Stroke signs: The change in your walk you should not ignore – ‘take quick action’
Countdown: Hewer recalls time he thought he was having a stroke
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A stroke occurs when a blood vessel in the brain ruptures and bleeds, or when there’s a blockage in the blood supply to the brain. If you or someone around you has symptoms you should call an ambulance. Ambulance paramedics are trained in stroke, and will ensure the person receives emergency medical care and specialist treatment.
Unfortunately, some strokes can be very serious and some may lead to a coma or sudden death.
Therefore it is important to be aware of the signs and act fast.
The U.S. Department of Health & Human Services says that sudden trouble walking, dizziness, loss of balance, or lack of coordination, can be signs.
It states: “By knowing the signs and symptoms of stroke, you can take quick action and perhaps save a life—maybe even your own.”
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The sooner a person receives treatment for a stroke, the less damage is likely to happen, according to the NHS.
The main symptoms of stroke can be remembered with the word FAST, adds the health body.
- Face – the face may have dropped on one side, the person may not be able to smile, or their mouth or eye may have dropped.
Arms – the person with suspected stroke may not be able to lift both arms and keep them there because of weakness or numbness in one arm.
- Speech – their speech may be slurred or garbled, or the person may not be able to talk at all despite appearing to be awake; they may also have problems understanding what you’re saying to them.
- Time – it’s time to dial 999 immediately if you see any of these signs or symptoms.
Strokes are a medical emergency and urgent treatment is essential, it reiterates.
As we age, our arteries become harder and narrower and more likely to become blocked.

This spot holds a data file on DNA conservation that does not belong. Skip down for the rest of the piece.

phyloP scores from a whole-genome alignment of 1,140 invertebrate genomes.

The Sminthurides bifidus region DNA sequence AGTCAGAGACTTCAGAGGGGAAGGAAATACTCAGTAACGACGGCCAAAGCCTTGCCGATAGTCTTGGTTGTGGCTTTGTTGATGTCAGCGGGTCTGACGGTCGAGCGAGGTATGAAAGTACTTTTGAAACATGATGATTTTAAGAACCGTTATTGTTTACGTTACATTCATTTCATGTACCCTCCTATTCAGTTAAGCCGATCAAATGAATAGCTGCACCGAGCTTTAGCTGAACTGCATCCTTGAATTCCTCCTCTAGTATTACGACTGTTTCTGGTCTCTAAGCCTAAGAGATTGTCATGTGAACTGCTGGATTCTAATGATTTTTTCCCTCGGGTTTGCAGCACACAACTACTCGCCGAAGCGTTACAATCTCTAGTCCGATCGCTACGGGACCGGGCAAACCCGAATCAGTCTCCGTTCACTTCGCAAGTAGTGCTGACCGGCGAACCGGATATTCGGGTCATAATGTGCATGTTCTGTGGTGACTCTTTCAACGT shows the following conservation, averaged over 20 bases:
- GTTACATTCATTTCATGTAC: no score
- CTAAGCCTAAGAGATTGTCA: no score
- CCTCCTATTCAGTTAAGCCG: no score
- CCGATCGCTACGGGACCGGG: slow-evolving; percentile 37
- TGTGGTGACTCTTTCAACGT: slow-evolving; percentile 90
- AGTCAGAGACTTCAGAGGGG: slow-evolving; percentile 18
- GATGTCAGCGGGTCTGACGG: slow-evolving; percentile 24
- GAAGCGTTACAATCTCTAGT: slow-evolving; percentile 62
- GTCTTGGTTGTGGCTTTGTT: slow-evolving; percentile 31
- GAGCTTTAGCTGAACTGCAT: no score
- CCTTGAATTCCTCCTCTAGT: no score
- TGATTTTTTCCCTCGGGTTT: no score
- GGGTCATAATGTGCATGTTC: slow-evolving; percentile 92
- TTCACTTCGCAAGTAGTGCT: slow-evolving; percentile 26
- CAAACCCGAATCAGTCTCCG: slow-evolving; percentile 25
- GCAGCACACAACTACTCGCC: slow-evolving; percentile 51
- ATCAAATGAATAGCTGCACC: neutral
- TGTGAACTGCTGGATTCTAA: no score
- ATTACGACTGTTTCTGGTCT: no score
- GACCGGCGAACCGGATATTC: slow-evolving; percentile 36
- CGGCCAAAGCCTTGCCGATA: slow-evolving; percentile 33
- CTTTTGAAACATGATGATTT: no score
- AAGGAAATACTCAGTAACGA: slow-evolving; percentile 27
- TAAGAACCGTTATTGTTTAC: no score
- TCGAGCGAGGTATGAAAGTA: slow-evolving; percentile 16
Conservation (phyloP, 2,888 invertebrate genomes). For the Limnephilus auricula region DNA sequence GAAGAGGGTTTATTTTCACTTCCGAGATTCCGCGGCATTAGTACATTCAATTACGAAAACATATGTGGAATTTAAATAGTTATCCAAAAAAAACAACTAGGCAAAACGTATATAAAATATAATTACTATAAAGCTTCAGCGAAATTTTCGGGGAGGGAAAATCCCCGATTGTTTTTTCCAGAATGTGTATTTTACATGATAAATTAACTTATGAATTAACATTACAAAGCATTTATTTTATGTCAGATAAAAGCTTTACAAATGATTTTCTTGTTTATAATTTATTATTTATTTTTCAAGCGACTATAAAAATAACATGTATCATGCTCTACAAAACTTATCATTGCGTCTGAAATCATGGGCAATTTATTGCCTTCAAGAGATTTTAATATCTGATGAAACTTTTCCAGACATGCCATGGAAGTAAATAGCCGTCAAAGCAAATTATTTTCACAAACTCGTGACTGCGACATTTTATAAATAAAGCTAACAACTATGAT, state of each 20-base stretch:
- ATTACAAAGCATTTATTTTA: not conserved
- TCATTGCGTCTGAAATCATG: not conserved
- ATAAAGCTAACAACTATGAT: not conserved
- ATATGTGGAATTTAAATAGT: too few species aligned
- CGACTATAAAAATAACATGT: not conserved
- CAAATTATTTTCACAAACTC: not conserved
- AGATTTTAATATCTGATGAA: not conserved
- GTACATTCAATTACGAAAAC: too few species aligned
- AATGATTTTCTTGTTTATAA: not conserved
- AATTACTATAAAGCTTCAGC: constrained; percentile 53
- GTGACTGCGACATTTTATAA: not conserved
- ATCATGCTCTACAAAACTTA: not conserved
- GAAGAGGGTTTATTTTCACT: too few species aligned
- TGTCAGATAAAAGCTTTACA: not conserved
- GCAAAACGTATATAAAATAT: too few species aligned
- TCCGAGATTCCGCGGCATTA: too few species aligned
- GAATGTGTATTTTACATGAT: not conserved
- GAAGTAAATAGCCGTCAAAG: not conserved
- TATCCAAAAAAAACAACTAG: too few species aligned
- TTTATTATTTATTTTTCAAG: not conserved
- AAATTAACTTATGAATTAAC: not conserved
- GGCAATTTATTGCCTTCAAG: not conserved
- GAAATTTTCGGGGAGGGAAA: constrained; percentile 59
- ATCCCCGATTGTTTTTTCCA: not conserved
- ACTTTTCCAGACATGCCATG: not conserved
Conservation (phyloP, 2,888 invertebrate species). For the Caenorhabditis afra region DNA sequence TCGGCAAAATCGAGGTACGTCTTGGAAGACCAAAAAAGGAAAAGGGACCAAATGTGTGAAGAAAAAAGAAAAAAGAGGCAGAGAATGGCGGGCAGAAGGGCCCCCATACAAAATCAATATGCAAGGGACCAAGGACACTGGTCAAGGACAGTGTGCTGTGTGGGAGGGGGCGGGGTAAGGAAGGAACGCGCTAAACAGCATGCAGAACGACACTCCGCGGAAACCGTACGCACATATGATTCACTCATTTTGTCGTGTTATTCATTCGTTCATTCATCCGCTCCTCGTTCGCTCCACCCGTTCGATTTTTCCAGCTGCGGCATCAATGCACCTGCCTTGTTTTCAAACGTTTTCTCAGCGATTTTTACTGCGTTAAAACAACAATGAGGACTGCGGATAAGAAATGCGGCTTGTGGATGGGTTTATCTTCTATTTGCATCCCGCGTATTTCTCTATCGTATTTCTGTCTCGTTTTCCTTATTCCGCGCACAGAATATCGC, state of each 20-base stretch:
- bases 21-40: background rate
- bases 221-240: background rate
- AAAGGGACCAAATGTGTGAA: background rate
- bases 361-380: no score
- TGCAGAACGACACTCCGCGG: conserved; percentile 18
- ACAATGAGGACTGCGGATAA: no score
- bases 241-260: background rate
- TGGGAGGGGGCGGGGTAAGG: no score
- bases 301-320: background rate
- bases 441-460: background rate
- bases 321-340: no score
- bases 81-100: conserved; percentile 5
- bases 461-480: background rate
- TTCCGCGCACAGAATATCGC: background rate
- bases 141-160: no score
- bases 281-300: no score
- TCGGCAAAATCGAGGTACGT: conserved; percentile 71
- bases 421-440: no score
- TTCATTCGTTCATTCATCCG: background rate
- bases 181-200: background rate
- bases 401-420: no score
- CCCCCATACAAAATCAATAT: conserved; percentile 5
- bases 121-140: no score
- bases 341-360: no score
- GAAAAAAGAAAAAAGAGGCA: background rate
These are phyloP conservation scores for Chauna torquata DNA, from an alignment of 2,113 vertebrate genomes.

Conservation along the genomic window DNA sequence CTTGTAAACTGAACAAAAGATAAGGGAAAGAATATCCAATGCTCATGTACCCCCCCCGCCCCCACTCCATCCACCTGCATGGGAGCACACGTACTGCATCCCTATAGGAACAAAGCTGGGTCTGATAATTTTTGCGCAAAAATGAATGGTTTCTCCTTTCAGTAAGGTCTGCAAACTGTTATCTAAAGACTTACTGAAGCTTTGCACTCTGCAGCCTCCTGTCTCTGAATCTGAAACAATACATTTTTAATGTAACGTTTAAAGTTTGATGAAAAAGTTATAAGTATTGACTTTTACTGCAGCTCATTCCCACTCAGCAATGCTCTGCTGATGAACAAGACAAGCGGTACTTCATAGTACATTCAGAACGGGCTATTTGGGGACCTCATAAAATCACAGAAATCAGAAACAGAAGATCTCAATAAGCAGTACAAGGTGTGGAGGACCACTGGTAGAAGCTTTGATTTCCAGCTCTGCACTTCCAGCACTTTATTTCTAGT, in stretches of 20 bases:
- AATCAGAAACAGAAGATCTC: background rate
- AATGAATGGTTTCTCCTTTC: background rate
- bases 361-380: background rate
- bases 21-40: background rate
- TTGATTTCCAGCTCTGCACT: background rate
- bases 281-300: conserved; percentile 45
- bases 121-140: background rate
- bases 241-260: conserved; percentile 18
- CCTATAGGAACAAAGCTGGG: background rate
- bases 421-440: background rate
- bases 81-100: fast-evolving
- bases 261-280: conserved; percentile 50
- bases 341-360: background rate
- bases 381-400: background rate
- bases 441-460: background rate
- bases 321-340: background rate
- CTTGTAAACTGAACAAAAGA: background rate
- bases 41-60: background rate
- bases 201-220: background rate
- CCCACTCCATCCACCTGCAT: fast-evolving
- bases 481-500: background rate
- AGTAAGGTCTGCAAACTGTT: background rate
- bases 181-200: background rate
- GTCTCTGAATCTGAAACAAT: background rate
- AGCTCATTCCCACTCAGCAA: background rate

Certain medical conditions and lifestyle factors can speed up this process and increase your risk of having a stroke, according to The Stroke Association.
Damage to the brain can affect how the body works. It can also change how you think and feel. The effects of a stroke depend on where it takes place in the brain, and how big the damaged area is.
The NHS says: “If the supply of blood is restricted or stopped, brain cells begin to die. This can lead to brain injury, disability and possibly death.”
The Stroke Association says that while most people who have a stroke are older, younger people can have strokes too, including children.
Indeed, one in four strokes in the UK happens to people of working age.
It adds that there are lifestyle changes you may be able to make to reduce your risk.
Being physically active can help to reduce your risk of a stroke, as can stopping smoking.
The charity says: “If you have any risk factors such as being overweight or smoking, or have a health condition linked to stroke, contact your GP for advice about any checks you need.”
You should also speak to your GP if you have close relatives with stroke or heart attack, as some kinds of high cholesterol can run in families.
There are three different types of stroke. These include ischaemic stroke, haemorrhagic stroke and transient ischaemic attack.
A transient ischaemic attack is also known as a mini-stroke.
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